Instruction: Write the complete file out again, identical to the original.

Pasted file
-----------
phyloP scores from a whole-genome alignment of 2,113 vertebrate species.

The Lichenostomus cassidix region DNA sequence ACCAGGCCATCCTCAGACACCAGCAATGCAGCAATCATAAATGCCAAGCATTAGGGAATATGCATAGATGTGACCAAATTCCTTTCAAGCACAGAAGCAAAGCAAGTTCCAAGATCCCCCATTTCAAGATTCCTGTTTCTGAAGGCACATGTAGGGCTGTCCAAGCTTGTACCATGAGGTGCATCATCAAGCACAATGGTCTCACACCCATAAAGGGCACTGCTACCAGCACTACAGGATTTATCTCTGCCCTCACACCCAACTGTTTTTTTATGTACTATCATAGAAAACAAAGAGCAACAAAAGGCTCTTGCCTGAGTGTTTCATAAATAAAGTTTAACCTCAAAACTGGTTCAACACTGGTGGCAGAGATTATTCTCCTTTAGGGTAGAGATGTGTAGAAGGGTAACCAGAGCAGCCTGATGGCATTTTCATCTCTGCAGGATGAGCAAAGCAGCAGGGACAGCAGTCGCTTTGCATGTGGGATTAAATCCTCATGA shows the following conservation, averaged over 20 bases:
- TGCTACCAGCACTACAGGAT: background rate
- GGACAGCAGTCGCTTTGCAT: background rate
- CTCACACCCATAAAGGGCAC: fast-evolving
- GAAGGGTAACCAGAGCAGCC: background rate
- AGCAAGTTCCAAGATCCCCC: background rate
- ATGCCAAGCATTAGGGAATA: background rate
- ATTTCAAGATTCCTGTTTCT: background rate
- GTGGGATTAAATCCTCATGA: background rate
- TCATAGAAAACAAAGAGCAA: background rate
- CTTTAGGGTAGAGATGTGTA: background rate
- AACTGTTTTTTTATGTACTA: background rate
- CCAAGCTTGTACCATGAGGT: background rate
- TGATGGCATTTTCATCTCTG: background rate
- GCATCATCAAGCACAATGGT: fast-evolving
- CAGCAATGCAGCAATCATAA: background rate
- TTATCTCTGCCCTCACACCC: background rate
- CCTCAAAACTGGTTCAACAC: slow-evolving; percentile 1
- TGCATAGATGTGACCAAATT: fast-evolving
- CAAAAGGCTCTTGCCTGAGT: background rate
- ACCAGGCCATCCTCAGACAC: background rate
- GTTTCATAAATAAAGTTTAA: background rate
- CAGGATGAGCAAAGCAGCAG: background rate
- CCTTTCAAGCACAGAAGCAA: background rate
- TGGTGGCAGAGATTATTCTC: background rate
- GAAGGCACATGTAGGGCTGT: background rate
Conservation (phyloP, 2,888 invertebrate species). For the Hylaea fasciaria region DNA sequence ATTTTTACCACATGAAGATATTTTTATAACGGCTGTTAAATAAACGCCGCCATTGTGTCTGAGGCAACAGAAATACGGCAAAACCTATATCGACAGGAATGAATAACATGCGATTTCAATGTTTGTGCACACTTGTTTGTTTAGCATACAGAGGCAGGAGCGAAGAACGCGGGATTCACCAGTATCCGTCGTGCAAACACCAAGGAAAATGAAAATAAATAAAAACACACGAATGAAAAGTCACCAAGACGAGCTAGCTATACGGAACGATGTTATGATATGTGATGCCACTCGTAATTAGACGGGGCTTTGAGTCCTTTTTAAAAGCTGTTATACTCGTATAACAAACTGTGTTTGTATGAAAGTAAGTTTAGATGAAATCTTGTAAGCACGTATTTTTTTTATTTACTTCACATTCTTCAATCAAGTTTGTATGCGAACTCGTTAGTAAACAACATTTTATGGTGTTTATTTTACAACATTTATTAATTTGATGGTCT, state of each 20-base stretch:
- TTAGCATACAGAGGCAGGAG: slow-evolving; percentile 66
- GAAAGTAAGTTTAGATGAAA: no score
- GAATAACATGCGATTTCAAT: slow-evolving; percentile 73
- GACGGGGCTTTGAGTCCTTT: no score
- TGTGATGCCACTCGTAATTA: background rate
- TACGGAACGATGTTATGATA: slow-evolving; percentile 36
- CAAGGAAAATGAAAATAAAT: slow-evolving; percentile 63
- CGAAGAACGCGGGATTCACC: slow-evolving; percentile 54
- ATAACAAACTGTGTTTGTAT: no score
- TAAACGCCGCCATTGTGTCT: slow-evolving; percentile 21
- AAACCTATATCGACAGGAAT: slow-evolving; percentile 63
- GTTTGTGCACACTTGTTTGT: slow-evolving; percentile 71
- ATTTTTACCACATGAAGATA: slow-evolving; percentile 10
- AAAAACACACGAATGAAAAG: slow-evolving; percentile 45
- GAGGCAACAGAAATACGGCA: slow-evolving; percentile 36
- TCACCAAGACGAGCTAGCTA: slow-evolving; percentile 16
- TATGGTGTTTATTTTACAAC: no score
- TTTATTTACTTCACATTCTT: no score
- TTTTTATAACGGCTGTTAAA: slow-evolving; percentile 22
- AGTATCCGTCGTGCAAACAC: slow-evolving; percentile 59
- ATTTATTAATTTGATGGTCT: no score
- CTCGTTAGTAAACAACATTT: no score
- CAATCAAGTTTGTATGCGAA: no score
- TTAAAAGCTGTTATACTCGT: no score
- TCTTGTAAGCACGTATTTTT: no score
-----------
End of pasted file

phyloP scores from a whole-genome alignment of 2,113 vertebrate species.

The Lichenostomus cassidix region DNA sequence ACCAGGCCATCCTCAGACACCAGCAATGCAGCAATCATAAATGCCAAGCATTAGGGAATATGCATAGATGTGACCAAATTCCTTTCAAGCACAGAAGCAAAGCAAGTTCCAAGATCCCCCATTTCAAGATTCCTGTTTCTGAAGGCACATGTAGGGCTGTCCAAGCTTGTACCATGAGGTGCATCATCAAGCACAATGGTCTCACACCCATAAAGGGCACTGCTACCAGCACTACAGGATTTATCTCTGCCCTCACACCCAACTGTTTTTTTATGTACTATCATAGAAAACAAAGAGCAACAAAAGGCTCTTGCCTGAGTGTTTCATAAATAAAGTTTAACCTCAAAACTGGTTCAACACTGGTGGCAGAGATTATTCTCCTTTAGGGTAGAGATGTGTAGAAGGGTAACCAGAGCAGCCTGATGGCATTTTCATCTCTGCAGGATGAGCAAAGCAGCAGGGACAGCAGTCGCTTTGCATGTGGGATTAAATCCTCATGA shows the following conservation, averaged over 20 bases:
- TGCTACCAGCACTACAGGAT: background rate
- GGACAGCAGTCGCTTTGCAT: background rate
- CTCACACCCATAAAGGGCAC: fast-evolving
- GAAGGGTAACCAGAGCAGCC: background rate
- AGCAAGTTCCAAGATCCCCC: background rate
- ATGCCAAGCATTAGGGAATA: background rate
- ATTTCAAGATTCCTGTTTCT: background rate
- GTGGGATTAAATCCTCATGA: background rate
- TCATAGAAAACAAAGAGCAA: background rate
- CTTTAGGGTAGAGATGTGTA: background rate
- AACTGTTTTTTTATGTACTA: background rate
- CCAAGCTTGTACCATGAGGT: background rate
- TGATGGCATTTTCATCTCTG: background rate
- GCATCATCAAGCACAATGGT: fast-evolving
- CAGCAATGCAGCAATCATAA: background rate
- TTATCTCTGCCCTCACACCC: background rate
- CCTCAAAACTGGTTCAACAC: slow-evolving; percentile 1
- TGCATAGATGTGACCAAATT: fast-evolving
- CAAAAGGCTCTTGCCTGAGT: background rate
- ACCAGGCCATCCTCAGACAC: background rate
- GTTTCATAAATAAAGTTTAA: background rate
- CAGGATGAGCAAAGCAGCAG: background rate
- CCTTTCAAGCACAGAAGCAA: background rate
- TGGTGGCAGAGATTATTCTC: background rate
- GAAGGCACATGTAGGGCTGT: background rate
Conservation (phyloP, 2,888 invertebrate species). For the Hylaea fasciaria region DNA sequence ATTTTTACCACATGAAGATATTTTTATAACGGCTGTTAAATAAACGCCGCCATTGTGTCTGAGGCAACAGAAATACGGCAAAACCTATATCGACAGGAATGAATAACATGCGATTTCAATGTTTGTGCACACTTGTTTGTTTAGCATACAGAGGCAGGAGCGAAGAACGCGGGATTCACCAGTATCCGTCGTGCAAACACCAAGGAAAATGAAAATAAATAAAAACACACGAATGAAAAGTCACCAAGACGAGCTAGCTATACGGAACGATGTTATGATATGTGATGCCACTCGTAATTAGACGGGGCTTTGAGTCCTTTTTAAAAGCTGTTATACTCGTATAACAAACTGTGTTTGTATGAAAGTAAGTTTAGATGAAATCTTGTAAGCACGTATTTTTTTTATTTACTTCACATTCTTCAATCAAGTTTGTATGCGAACTCGTTAGTAAACAACATTTTATGGTGTTTATTTTACAACATTTATTAATTTGATGGTCT, state of each 20-base stretch:
- TTAGCATACAGAGGCAGGAG: slow-evolving; percentile 66
- GAAAGTAAGTTTAGATGAAA: no score
- GAATAACATGCGATTTCAAT: slow-evolving; percentile 73
- GACGGGGCTTTGAGTCCTTT: no score
- TGTGATGCCACTCGTAATTA: background rate
- TACGGAACGATGTTATGATA: slow-evolving; percentile 36
- CAAGGAAAATGAAAATAAAT: slow-evolving; percentile 63
- CGAAGAACGCGGGATTCACC: slow-evolving; percentile 54
- ATAACAAACTGTGTTTGTAT: no score
- TAAACGCCGCCATTGTGTCT: slow-evolving; percentile 21
- AAACCTATATCGACAGGAAT: slow-evolving; percentile 63
- GTTTGTGCACACTTGTTTGT: slow-evolving; percentile 71
- ATTTTTACCACATGAAGATA: slow-evolving; percentile 10
- AAAAACACACGAATGAAAAG: slow-evolving; percentile 45
- GAGGCAACAGAAATACGGCA: slow-evolving; percentile 36
- TCACCAAGACGAGCTAGCTA: slow-evolving; percentile 16
- TATGGTGTTTATTTTACAAC: no score
- TTTATTTACTTCACATTCTT: no score
- TTTTTATAACGGCTGTTAAA: slow-evolving; percentile 22
- AGTATCCGTCGTGCAAACAC: slow-evolving; percentile 59
- ATTTATTAATTTGATGGTCT: no score
- CTCGTTAGTAAACAACATTT: no score
- CAATCAAGTTTGTATGCGAA: no score
- TTAAAAGCTGTTATACTCGT: no score
- TCTTGTAAGCACGTATTTTT: no score